Falling in Love with Skiing All Over Again
WORDS • DREW PETERSEN
PHOTOS • GABE ROVICK
Editors’ Note: This project was filmed and written in January 2020. If you’re planning a visit to any of these amazing locations in Montana, first read these travel & safety tips.
I’ve only skied Maverick Mountain once before—one day, two years ago—but today feels like coming home. As we roll into the parking lot, the chairlift chortles along and kids file in and out of the door of the base lodge. I hear a shout from across the way. It’s my buddy Cory Birkenbuel and I pause from putting my ski boots on to meet him in the middle of the parking lot and give him a big bear hug. Cory and I met two years ago when I came to Maverick, and I now consider him a good friend.
We finish booting up and head over to the base lodge. The entrance door reads “We’re Glad You’re Here.” Lift tickets are only $39, and they go on a metal wicket—a tradition the rest of the ski industry seems to have forgotten. Cory and I get on the chair together, a Riblet double with the pole in the center of the two seats, and is the only lift here at Maverick, rising 2,000 vertical feet from the base, right to the top. The ski runs fan out over the front of the mountain.
Cory, 41, has been a local here all his life. He grew up in Montana and was raised on a pair of skis at Maverick. His mom was a ski patroller and ski instructor, his dad drove the ski bus and the snowcat and also ran the chairlift. Cory, himself, has driven the groomer, built the terrain park, pitched in on the marketing side and taught skiing. He’s not an employee any longer, but in his words, “Maverick is just a part of me. If something needs to be done, I’ll chip in however I can help out. And I’ll always tell everyone how great it is. When you love something so much, you just always have to be involved.”
Cory leads the way to Ripper, a run on the north side of the mountain. It has a consistent, steep pitch and the snow is soft, cold and good for ripping turns in tandem. While it’s a relatively small mountain compared to bigger resorts, I’m impressed by the terrain and I have fun lapping these runs all day long.
In the afternoon, we link up with Erik Borge. Erik, 34, and his wife Kristi, 32, bought Maverick five years ago in search of a different way of life. They left their stable jobs, sold their house in Bozeman, sold their nice truck and committed to running the ski area.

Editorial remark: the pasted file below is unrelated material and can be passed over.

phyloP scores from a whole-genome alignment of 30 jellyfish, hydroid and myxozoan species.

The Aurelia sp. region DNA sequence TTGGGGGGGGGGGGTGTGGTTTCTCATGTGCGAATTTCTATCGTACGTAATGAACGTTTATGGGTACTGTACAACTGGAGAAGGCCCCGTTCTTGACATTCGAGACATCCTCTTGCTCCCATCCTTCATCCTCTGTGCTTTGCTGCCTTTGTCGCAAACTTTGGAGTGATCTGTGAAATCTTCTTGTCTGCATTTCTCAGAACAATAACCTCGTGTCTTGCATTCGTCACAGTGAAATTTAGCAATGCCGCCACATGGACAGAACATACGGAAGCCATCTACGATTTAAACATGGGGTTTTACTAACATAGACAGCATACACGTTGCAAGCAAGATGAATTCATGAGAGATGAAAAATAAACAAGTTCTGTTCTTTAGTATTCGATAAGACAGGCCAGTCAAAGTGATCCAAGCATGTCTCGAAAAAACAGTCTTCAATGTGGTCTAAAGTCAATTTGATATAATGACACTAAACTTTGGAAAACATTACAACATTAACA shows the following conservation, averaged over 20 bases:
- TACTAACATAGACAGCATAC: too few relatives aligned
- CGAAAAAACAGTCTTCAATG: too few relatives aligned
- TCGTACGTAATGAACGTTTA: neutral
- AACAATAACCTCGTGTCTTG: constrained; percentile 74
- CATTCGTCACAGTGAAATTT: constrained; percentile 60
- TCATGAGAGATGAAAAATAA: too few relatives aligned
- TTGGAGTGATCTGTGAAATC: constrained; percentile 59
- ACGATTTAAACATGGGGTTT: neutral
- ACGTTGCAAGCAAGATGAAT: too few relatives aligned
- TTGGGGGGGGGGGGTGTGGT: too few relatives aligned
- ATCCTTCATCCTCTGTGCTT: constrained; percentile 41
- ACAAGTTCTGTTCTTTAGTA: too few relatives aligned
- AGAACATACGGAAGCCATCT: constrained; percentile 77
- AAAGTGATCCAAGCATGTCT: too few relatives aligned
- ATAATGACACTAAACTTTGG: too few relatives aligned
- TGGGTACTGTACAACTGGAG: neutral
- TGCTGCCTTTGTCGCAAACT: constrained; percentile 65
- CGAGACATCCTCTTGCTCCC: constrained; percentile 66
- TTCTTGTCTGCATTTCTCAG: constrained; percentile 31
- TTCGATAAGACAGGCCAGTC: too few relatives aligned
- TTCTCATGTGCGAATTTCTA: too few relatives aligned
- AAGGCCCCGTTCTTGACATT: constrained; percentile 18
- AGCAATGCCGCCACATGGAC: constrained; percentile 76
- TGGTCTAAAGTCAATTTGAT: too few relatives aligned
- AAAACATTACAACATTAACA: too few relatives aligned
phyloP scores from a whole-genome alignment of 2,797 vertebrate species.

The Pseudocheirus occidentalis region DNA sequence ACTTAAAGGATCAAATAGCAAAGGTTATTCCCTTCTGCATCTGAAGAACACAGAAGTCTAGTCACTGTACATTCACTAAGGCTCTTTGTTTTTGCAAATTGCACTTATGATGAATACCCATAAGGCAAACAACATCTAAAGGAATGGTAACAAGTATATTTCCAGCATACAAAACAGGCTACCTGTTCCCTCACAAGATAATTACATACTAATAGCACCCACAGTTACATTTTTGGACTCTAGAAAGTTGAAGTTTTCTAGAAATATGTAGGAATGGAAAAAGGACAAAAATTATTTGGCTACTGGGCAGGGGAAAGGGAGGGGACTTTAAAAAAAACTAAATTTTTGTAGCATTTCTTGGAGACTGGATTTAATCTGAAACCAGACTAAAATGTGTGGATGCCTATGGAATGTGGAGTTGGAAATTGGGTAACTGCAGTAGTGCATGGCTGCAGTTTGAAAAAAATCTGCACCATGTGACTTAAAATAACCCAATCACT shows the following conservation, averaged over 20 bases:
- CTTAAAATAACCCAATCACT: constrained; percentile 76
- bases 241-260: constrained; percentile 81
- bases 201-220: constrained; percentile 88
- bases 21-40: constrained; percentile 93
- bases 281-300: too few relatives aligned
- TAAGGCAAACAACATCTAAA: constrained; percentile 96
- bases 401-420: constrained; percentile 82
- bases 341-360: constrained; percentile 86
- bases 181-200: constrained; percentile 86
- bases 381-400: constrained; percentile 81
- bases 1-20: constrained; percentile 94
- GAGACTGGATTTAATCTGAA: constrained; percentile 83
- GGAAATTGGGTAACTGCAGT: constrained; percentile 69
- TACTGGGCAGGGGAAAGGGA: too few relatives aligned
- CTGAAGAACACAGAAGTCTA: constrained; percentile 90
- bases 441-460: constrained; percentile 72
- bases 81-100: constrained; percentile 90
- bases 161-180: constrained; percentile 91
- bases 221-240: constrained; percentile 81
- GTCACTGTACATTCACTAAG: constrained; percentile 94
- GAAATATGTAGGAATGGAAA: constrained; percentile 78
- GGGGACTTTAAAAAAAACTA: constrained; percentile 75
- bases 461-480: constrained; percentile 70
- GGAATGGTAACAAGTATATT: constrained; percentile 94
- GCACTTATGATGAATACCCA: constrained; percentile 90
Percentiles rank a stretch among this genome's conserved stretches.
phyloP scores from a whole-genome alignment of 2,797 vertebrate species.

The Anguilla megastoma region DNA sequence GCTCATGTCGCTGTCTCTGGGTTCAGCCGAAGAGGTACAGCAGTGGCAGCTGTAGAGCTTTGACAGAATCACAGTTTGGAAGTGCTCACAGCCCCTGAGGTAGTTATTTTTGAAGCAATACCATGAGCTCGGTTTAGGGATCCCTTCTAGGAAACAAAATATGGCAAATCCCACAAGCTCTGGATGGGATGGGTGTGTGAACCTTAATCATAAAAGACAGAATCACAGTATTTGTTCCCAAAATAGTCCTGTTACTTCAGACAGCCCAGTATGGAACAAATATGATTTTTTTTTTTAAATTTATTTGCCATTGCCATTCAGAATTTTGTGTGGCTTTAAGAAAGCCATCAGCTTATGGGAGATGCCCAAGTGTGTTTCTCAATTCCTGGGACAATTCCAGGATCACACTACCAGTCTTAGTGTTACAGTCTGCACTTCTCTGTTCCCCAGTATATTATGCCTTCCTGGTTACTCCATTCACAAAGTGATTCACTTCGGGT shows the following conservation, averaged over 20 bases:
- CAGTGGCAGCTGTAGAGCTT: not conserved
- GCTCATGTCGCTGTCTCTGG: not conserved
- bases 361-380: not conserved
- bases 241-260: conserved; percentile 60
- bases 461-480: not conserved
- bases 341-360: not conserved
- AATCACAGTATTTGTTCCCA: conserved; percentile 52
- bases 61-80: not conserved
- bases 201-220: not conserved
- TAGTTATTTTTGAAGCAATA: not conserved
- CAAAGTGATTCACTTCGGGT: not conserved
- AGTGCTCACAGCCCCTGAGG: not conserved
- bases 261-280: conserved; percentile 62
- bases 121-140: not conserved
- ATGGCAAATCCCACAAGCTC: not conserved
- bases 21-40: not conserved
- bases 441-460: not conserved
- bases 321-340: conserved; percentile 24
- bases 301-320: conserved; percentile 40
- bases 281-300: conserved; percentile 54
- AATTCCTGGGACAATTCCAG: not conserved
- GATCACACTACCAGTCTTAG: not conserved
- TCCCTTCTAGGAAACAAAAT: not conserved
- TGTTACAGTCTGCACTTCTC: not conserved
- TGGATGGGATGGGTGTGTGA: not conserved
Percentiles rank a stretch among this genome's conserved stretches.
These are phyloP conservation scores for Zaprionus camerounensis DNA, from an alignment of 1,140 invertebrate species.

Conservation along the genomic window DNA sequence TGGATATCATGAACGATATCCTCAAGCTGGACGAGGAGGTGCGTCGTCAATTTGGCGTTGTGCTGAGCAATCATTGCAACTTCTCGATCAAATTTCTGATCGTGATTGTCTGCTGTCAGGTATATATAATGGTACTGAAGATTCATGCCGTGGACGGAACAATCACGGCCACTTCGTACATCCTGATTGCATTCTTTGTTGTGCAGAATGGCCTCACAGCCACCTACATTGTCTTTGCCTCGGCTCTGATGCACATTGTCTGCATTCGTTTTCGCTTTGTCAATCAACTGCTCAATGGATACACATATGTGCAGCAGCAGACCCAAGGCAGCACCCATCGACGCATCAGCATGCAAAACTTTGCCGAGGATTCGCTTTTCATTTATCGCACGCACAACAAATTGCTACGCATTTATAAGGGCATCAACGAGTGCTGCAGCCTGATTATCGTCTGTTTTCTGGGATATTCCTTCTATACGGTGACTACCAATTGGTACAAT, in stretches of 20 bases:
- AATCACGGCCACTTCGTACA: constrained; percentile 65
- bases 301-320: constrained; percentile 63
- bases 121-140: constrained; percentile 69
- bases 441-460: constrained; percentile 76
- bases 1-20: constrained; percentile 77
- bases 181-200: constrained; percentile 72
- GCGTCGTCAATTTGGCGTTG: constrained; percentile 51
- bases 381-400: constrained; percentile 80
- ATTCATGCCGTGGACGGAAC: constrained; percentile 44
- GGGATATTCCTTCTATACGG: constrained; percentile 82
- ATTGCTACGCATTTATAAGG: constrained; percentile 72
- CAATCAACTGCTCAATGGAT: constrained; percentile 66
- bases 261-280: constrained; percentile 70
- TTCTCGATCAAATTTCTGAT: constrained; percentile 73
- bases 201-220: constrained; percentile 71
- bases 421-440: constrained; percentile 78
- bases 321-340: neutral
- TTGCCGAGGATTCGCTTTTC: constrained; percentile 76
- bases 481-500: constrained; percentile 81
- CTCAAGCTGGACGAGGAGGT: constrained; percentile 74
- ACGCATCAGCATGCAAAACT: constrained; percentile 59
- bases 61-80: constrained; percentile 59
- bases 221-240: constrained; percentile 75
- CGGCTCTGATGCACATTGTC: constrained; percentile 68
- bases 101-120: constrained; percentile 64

Today, Kristi is on the mountain, coaching the local ski team, made up of kids from nearby Dillon and the surrounding ranches. During the week, Kristi is also the schoolteacher in the one-room schoolhouse of Polaris. It works out well because Maverick is open Thursday through Sunday. Kristi teaches seven kids in total at school, but on the weekends, the ski team is wildly popular.
Kristi and Erik both wear a variety of hats—hopping into the ticket office, the kitchen, a lift shack or wherever they’re needed, whenever necessary. If a snowcat gets stuck, it’s Erik to the rescue. Granted, he also drives the snowcat, so he may have been the one to get it stuck. However, when asked what his favorite job is, he doesn’t hesitate – “Scrubbing toilets is probably the best because when I’m scrubbing toilets, nothing can go wrong.” An odd sentiment, but scrubbing the toilets is a tradition passed on from Randy Shilling, the prior owner who ran Maverick for 25 years.
Ultimately, Kristi and Erik are there for the same reason as every single member of the community: The skiing. “I always make sure to take at least one run a day, because, after all, that’s why we bought a ski area,” Erik says.
Cory and I take a couple more runs to finish off the day, before heading to the lodge. Upstairs, is the aptly named Thunder Bar—a play on Maverick Mountain’s tagline of “Ride the White Thunder.” In the corner of the bar stands a statue of John Wayne, the walls are adorned with old ranching and ski equipment and a fireplace burns strong in the center of the bar. Cory and I belly up, and I tip back a local beer that is brewed with homegrown wheat before biting into my burger—undoubtedly one of the best I have ever had at any ski area in the world. Cory tells me that, over my shoulder, two tables away, is the cattle rancher who supplied the beef. Beside me, I meet another cattle rancher, who is one of the coaches of the local ski team. Also gathered in the bar, ski boots still on, are a local doctor and police officer.
Ever since rolling back into the parking lot, Maverick has made me fall in love with skiing all over again. But today has also held something more: Today has been a chance to experience the gathering of the community, the pride of their mountain and surrounding valley, and the welcoming smiles and genuine interest of everyone saying, “How are you today?” to one another. It’s restored my faith in humanity and inspired me by the ability of skiing, and of Maverick Mountain, to foster meaningful human connection.
To wind down, we head up the road three miles to Elkhorn Hot Springs and Lodge, which Erik and Kristi also own and operate, for a soak in its refreshing, restoring waters. Nearby the hot springs there was once a functional rope tow—that is, back in the 1930s—and it represented the first skiing in the area. Aptly, we’re staying at the Elkhorn Lodge, built 98 years ago by a cattle rancher.
Erik and Kristi live out back, a stone’s throw from the hot springs lodge, in a 480 square foot cabin. Erik joins us for a couple of beers in the Elkhorn and shares stories of running the ski area and the joy of engraining themselves in a localized way of life. As we turn in for the night, we say our goodbyes.
“Come back any time,” Erik says. “I’ll be right here, forever.”